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Do you give vocabulary quizzes?

Hello friends, I have posted previously about how I approach teaching academic vocabulary. I have drawn ideas from the work of several theorists and researchers including Isabel Beck and her colleagues and Susanna Dutro and Kate Kinsella. First of all, I explain the new word using student-friendly language rather than a dictionary definition. Let's look at dictionary.com's definition of the word convenient: "suitable or agreeable to the needs or purpose; well-suited with respect to facility or ease in use; favorable, easy, or comfortable for use." I'm sure you would agree with me that this dictionary definition is not very student-friendly. Instead I would say, "Convenient is something that is useful, easy or quick to do."

I want to choose similarly easy-to-understand explanations for academic words. For the academic word section, I explain that a section is a part or piece of something. Next, I give the students several examples of how the word is typically used. For example, an orange can be divided into sections or parts. Each piece of the orange is one section. A theater and a stadium are divided into sections. Books and magazines have sections. A newspaper has several sections, including a section for local news and a section for sports.

After that, I give the students conversation and writing practice by posing several questions that have relevance in their lives such as the following:

1. Which section of the newspaper do you like to read?

2. In which section of the supermarket would you find apples?

3. Which section of an orchestra do you most enjoy listening to?

4. Is it hard for you to believe that planes used to have a smoking section? Why or why not?

I also give the students sentence frames to scaffold and help them get started with using the new vocabulary to respond to the questions.

Later, after we've studied 8-10 words, I give the students a quiz in which they respond to similar questions in writing.

My advanced ESL students generally study for these quizzes and they do well, but this is not true for all. For the one or two who do not do well, I give them the chance to do the quiz over again, if they want to. 

Do you give vocabulary quizzes? Do students welcome the quizzes? What do you think of giving students the do-over option? Please share your ideas with us here!

Cheers, Susan

Moderator, Assessment CoP

Comments

Glenda Rose's picture
One hundred

I love these ideas!  I want to share the website www.learnersdictionary.com (Merriam-Webster) and http://dictionary.cambridge.org/us/dictionary/learner-english/ (Cambridge).  These two learner's dictionaries can help you get started if you can't figure out how to put the definition of the word in easier terms.  I love this tool because it gives the pronunciation as well as an easy definition and examples. Here's the example from "convenient" given in Susan's post.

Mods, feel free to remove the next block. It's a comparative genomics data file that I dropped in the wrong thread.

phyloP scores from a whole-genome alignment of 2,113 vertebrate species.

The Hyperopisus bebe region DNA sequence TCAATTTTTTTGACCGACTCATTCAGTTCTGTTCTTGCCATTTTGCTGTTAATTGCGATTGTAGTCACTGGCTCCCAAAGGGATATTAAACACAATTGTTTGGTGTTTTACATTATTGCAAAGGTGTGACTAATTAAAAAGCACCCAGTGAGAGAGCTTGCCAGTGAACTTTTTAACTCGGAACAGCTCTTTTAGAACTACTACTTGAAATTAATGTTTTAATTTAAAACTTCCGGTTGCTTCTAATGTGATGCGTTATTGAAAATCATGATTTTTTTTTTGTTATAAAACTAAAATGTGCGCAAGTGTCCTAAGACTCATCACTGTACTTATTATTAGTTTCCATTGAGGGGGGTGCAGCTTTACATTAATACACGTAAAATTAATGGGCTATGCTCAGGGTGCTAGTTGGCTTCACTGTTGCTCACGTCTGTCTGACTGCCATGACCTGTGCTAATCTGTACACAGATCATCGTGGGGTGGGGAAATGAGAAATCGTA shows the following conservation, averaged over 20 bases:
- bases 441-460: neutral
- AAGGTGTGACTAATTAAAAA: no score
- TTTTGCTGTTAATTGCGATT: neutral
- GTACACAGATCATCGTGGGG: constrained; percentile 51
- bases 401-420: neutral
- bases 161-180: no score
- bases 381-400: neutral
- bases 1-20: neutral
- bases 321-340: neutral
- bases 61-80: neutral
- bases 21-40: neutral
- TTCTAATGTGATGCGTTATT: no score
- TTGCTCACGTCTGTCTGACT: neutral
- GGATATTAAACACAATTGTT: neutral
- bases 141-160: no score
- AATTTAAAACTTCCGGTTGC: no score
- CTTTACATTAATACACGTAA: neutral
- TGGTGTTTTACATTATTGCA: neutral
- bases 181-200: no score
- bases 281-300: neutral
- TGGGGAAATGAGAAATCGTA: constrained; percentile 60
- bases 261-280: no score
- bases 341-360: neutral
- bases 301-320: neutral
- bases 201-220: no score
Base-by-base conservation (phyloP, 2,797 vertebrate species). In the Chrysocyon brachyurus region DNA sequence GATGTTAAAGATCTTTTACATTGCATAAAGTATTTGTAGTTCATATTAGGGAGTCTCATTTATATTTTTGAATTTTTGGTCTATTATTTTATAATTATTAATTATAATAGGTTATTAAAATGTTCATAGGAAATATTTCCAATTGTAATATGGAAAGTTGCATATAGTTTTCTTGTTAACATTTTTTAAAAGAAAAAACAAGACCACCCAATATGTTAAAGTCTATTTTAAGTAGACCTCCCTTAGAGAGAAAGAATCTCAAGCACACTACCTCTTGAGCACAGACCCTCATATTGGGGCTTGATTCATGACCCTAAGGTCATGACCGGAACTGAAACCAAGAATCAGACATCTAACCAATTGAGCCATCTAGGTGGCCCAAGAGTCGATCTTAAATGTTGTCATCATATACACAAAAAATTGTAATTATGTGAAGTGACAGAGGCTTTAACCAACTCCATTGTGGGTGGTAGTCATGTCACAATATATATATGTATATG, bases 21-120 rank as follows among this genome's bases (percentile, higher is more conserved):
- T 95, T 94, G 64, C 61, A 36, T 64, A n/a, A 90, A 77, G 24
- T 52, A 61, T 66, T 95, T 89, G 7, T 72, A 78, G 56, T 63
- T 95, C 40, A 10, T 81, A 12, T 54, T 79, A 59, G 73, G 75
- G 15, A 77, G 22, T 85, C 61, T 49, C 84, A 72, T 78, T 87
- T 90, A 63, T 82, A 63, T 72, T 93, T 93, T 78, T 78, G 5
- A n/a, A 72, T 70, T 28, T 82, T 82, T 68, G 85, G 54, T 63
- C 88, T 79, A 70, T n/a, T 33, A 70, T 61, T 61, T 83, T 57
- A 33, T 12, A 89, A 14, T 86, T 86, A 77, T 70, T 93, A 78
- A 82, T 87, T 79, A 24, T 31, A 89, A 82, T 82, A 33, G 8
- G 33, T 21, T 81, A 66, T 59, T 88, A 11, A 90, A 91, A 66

MW also gives phrasal verbs and idioms when appropriate that are related to the main term.

onvenient /kənˈviːnjənt/  adjective

Learner's definition of CONVENIENT
[more convenient; most convenient]

 

: allowing you to do something easily or without trouble

  • When is a convenient time for you to meet?
  • The controls are located in a convenient spot on the dashboard.
  • It might be more convenient to use a calculator, rather than adding the numbers yourself.
  • convenient method/way/means of cleaning windows

— opposite inconvenient

 

: located in a place that is nearby and easy to get to

  • convenient drugstore
  • Schools, churches, and stores are all convenient from here.

 

: giving you a reason to do something that you want to do

  • The power failure was a convenient excuse to leave work early.
  • The economic recession gave lawmakers a convenientpretext for passing the bill.

— conveniently

 adverb

  • Several restaurants are conveniently located nearby.
Susan Finn Miller's picture
One hundred

Hi Glenda and all, Thank you for these online dictionary suggestions. They are much more helpful than dictionary.com. All teachers and learners, from primary grades on up to college, should know about these FREE online dictionaries that are actually designed for language learners but are wonderful for ALL learners, whether they are learning English or not. When I create what I call my "Vocabulary Workouts" -- see example above for the word "section" -- I refer to three different online learners' dictionaries Longman, Cambridge and Newbury. As Glenda indicates, these dictionaries are so useful because they use student-friendly language, give great examples, and also include audio files for students to listen to the pronunciation of words.

What other tools have you found helpful for teaching vocabulary?

Cheers, Susan

 

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